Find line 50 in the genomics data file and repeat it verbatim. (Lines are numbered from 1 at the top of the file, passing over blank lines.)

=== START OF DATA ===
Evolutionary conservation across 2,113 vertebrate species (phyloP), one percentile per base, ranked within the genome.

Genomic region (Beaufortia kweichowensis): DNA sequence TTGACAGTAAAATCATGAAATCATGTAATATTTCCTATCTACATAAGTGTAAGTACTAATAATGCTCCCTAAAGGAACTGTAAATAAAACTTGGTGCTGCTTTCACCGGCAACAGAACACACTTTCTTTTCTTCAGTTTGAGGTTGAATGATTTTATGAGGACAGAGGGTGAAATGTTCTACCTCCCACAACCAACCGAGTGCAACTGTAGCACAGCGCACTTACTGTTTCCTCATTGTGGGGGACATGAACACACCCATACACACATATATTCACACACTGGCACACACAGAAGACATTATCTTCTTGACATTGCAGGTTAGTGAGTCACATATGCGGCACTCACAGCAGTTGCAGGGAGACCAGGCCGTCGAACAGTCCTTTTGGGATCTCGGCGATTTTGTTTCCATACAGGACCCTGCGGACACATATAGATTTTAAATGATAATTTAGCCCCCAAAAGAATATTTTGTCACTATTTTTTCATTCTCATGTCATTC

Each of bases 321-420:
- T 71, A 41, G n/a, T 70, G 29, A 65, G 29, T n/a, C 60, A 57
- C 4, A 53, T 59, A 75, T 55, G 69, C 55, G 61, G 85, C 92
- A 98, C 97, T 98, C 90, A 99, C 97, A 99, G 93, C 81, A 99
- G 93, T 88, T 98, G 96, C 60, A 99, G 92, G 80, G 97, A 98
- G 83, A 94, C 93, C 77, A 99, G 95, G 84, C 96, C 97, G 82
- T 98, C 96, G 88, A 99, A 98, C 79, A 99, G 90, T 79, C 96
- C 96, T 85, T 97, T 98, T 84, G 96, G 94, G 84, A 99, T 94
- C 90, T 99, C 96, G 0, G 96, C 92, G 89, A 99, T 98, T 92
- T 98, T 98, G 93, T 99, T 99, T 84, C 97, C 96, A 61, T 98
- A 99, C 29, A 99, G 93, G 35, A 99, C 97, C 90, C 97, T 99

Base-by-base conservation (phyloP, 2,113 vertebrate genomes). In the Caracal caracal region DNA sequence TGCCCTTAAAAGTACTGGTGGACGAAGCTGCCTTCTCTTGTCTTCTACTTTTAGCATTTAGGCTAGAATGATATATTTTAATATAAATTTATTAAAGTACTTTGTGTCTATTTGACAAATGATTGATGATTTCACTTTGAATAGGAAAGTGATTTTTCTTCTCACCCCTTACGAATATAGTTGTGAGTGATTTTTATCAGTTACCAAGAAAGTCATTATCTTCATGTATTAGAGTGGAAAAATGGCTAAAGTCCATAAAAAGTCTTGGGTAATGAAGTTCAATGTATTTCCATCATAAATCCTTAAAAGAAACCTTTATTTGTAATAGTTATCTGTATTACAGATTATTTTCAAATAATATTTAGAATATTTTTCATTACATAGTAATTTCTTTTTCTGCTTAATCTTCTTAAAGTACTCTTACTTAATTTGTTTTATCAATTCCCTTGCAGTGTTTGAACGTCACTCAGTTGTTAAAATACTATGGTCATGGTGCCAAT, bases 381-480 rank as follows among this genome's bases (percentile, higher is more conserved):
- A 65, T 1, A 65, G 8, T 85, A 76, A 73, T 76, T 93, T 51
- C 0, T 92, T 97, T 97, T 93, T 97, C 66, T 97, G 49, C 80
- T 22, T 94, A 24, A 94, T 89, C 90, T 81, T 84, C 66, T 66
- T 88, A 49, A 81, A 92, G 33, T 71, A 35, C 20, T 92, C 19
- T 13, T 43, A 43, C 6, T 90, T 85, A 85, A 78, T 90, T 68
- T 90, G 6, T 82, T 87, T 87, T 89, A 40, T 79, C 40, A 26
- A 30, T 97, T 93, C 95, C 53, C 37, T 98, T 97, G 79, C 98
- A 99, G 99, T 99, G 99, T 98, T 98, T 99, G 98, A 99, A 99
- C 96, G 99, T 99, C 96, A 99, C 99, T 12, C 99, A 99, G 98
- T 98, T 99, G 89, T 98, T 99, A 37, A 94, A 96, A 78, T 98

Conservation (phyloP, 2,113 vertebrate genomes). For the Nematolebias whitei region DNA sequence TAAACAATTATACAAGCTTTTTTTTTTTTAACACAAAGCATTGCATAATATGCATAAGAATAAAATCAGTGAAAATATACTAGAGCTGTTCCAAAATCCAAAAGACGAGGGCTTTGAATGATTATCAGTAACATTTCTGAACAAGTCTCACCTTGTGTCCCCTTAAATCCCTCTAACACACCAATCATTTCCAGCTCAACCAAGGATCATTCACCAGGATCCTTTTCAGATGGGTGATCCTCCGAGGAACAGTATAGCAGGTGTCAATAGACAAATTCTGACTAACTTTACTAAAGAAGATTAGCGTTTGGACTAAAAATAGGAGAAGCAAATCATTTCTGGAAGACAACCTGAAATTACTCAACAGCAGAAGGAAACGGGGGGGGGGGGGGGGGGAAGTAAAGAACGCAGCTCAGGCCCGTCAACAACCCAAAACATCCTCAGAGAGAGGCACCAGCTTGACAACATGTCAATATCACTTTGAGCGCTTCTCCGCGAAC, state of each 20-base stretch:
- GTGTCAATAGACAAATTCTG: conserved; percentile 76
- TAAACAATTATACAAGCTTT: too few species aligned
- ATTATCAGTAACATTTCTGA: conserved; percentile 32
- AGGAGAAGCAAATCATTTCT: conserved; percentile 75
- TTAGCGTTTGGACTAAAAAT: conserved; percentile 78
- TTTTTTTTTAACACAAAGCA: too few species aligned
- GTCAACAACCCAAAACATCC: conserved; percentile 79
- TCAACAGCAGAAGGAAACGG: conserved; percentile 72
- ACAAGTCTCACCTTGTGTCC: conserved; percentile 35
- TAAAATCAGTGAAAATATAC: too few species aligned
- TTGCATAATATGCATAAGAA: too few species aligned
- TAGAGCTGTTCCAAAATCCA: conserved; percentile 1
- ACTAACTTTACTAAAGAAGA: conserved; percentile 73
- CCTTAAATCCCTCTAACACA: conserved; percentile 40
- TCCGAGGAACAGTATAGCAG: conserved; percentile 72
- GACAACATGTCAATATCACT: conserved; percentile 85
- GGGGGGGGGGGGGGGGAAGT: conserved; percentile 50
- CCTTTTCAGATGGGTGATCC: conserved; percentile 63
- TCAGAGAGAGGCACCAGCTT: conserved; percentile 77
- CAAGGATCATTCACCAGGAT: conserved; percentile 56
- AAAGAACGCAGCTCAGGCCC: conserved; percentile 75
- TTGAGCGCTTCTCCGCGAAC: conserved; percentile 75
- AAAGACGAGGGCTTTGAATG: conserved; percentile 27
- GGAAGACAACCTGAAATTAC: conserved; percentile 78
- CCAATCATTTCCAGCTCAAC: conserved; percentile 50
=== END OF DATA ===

- CCAATCATTTCCAGCTCAAC: conserved; percentile 50